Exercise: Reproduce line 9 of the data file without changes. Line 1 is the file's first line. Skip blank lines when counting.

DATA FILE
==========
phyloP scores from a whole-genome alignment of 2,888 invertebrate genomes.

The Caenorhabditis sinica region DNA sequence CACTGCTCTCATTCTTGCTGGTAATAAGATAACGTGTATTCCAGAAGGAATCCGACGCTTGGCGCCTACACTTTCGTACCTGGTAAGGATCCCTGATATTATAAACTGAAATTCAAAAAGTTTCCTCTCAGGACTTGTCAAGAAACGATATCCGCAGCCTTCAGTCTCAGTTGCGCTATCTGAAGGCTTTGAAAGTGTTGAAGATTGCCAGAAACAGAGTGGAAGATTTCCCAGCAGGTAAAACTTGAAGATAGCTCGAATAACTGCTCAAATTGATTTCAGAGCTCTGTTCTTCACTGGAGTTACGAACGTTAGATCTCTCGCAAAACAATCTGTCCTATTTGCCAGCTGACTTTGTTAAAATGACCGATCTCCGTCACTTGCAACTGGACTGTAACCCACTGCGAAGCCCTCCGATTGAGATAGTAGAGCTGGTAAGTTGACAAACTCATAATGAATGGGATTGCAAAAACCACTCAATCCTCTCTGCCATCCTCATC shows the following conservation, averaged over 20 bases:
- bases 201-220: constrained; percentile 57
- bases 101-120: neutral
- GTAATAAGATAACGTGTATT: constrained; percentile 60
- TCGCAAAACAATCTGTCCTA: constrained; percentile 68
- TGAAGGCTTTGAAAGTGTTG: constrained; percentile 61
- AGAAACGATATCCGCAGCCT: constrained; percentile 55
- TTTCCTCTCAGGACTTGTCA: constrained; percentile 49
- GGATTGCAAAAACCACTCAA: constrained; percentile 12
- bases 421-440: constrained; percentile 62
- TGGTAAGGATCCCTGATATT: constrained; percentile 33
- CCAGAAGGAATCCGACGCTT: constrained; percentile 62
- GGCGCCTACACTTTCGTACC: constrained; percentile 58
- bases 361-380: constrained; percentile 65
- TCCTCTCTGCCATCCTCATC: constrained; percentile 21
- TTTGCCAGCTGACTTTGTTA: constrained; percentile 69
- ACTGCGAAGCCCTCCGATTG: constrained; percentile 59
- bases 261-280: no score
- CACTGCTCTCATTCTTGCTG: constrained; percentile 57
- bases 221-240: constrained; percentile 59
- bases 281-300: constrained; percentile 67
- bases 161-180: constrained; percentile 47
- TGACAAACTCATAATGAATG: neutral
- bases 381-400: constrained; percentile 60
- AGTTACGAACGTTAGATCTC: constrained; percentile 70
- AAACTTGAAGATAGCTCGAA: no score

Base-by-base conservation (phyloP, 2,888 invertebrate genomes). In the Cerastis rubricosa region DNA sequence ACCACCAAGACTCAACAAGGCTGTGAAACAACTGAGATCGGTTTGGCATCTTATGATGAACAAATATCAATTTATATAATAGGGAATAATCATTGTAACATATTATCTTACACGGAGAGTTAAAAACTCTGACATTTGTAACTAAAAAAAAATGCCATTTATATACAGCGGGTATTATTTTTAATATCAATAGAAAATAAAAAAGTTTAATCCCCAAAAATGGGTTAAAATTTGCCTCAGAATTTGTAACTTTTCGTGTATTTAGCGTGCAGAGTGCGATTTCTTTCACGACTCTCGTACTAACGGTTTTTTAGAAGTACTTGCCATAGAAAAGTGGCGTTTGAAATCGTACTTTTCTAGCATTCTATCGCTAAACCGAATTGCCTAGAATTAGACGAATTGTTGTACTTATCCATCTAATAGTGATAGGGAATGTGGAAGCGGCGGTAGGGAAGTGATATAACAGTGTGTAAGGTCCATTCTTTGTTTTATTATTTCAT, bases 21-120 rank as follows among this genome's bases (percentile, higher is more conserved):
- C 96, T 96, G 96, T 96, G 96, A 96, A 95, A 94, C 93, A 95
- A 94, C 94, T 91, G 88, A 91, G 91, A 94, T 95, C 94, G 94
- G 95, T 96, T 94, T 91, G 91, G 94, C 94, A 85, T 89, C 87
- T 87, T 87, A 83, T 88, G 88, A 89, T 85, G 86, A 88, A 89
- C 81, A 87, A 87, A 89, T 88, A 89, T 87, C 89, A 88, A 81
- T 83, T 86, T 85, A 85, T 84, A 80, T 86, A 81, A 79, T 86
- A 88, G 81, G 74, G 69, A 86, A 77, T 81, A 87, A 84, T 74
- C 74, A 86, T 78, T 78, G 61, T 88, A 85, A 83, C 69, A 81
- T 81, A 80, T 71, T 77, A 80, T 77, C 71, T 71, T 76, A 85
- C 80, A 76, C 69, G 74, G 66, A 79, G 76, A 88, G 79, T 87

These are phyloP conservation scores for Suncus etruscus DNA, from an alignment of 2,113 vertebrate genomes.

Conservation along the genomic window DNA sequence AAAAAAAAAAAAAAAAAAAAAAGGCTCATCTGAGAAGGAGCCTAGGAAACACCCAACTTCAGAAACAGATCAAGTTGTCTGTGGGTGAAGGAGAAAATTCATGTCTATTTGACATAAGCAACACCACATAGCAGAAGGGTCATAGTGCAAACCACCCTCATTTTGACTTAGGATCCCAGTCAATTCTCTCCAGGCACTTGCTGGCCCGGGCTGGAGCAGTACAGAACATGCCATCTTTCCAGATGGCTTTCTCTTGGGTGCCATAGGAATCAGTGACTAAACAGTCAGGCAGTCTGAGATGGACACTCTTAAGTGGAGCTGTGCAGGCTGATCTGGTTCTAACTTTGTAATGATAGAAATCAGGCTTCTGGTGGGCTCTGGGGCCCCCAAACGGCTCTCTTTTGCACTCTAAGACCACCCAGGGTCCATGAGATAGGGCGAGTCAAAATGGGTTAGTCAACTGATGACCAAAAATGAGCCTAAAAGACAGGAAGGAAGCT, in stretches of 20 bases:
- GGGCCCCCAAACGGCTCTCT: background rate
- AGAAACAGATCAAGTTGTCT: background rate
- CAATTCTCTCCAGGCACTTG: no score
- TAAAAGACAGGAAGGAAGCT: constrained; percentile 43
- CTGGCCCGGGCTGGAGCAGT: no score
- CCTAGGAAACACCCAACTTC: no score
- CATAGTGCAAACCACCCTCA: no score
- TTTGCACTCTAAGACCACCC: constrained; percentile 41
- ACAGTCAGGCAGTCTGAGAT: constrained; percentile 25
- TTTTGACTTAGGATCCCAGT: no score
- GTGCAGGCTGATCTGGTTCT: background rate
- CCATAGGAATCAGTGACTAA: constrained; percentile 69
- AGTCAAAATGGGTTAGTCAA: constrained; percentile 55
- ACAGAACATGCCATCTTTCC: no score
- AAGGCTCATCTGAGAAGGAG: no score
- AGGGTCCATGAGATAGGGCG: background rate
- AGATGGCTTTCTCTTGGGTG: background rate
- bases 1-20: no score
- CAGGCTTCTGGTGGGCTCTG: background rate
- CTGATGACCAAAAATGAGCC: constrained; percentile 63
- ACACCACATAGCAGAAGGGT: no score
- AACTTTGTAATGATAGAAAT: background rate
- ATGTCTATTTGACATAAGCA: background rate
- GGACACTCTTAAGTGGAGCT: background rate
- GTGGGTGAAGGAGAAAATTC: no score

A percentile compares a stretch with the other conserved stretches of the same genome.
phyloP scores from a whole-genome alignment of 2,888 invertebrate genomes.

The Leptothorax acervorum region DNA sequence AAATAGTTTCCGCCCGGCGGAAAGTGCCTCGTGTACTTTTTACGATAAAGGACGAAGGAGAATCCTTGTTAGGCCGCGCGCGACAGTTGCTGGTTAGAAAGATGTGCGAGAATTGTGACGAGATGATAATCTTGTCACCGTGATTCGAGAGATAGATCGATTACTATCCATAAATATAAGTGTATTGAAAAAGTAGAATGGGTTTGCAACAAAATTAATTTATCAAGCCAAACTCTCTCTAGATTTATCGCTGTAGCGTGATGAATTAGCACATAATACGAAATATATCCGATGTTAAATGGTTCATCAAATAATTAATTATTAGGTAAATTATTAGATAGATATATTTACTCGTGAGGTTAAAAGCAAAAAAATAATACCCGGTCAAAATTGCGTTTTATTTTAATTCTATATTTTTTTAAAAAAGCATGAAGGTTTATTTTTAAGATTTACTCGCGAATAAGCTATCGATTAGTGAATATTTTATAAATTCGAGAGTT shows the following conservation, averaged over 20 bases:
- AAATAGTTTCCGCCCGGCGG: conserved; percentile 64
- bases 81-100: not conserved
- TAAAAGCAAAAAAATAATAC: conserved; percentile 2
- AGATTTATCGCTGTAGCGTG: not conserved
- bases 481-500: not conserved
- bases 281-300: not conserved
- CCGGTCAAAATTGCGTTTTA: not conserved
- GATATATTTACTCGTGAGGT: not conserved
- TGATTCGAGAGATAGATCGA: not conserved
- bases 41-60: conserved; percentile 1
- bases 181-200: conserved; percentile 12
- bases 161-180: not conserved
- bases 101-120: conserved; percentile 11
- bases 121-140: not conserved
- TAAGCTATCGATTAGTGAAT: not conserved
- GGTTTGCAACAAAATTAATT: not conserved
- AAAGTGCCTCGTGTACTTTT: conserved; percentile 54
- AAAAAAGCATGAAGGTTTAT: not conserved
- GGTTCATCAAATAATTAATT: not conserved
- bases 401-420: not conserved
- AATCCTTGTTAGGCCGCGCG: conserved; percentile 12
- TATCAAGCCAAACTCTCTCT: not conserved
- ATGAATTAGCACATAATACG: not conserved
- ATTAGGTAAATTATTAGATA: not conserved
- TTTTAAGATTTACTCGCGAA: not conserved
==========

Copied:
- TTTCCTCTCAGGACTTGTCA: constrained; percentile 49